Daniel R. Fuhrmann, Dave House Professor and Chair
Department of Electrical and Computer Engineering
Michigan Technological Univerrsity
Michigan Technological University’s Department of Electrical and Computer Engineering (ECE), along with Departments Biomedical Engineering (BME) and Physics were well represented at the annual SPIE Photonics West conference held in San Francisco, CA, on February 13-18, 2016.
Arash Hosseinzadeh, PhD candidate in electrical engineering, Derek Burrell, BSEE senior and SPIE/OSA MTU chapter president, and Mitch Kirby, BSBE (EE minor) presented papers and research findings on topics: Design and optimization of polymer ring resonator modulators for analog microwave photonic applications, Comparison of self-written waveguide techniques and bulk index matching for low-loss polymer waveguide interconnects, and Effects of incident intensity on laser speckle contrast imaging.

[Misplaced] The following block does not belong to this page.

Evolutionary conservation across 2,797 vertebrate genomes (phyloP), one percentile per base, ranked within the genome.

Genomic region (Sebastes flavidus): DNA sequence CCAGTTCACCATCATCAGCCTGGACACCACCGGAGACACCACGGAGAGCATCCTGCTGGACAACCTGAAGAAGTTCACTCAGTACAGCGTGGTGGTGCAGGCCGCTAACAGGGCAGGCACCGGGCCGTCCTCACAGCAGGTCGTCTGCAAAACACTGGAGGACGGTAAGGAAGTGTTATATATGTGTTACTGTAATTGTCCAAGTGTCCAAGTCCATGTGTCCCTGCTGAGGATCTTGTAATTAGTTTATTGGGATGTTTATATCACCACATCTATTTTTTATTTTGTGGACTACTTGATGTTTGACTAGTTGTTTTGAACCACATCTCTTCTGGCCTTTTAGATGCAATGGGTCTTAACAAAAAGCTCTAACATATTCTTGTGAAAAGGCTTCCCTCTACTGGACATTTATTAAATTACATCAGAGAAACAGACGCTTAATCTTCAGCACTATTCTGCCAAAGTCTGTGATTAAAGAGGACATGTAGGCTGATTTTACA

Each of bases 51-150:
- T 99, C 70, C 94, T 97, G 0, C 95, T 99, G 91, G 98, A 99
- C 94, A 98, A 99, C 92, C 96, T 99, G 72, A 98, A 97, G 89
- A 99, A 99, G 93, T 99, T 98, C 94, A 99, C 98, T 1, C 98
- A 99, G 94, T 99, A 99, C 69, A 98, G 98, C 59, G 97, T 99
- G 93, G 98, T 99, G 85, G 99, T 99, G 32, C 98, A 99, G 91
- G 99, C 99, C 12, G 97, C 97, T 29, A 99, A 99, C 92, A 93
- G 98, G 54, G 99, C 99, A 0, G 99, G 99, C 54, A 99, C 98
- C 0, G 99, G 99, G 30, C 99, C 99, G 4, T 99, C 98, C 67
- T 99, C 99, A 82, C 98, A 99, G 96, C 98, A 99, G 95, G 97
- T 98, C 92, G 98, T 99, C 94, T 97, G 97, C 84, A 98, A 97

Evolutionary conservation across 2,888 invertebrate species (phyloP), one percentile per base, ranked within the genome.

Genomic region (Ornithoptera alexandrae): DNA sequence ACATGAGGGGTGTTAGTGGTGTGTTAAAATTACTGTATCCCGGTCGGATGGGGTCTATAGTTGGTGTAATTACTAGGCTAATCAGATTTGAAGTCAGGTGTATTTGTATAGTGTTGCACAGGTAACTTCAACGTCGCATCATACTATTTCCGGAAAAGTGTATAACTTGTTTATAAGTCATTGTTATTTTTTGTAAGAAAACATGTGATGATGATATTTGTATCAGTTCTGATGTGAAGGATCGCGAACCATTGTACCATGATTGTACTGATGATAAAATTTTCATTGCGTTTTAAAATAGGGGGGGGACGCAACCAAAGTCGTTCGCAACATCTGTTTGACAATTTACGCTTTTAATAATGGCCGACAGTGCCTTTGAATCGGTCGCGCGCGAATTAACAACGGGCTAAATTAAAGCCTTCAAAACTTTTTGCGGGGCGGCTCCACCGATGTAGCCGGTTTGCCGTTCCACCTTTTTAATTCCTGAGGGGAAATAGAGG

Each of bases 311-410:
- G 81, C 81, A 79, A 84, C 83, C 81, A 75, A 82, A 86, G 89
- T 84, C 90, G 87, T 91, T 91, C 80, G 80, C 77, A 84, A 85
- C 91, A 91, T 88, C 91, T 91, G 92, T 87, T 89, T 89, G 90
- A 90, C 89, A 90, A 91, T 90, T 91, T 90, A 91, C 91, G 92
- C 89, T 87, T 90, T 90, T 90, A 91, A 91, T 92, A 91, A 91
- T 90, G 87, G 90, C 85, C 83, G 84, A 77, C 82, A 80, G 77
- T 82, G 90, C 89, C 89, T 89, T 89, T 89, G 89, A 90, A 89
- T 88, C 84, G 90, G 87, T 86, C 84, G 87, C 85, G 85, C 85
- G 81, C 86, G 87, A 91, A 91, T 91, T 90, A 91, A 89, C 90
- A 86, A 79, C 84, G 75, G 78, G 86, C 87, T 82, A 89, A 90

BME Chair Sean Kirkpatrick was session chair and moderator and ECE Prof. Chris Middlebrook co-authored two papers presented. Also attended were Nima Taherkhani, MSEE candidate, and ECE alumna Liz (Cloos) Dreyer ’12, currently a PhD pre-candidate in electrical engineering (optics) at the University of Michigan, Abhinav Madhavachandran, MSBE candidate, and Anindya Majumdar, PhD candidate Physics.
Student travel was partially funded by Michigan Tech’s Undergraduate Student Government (USG) and Graduate Student Government (GSG).
See more information on the SPIE/OSA MTU Chapter see mtu.osahost.org.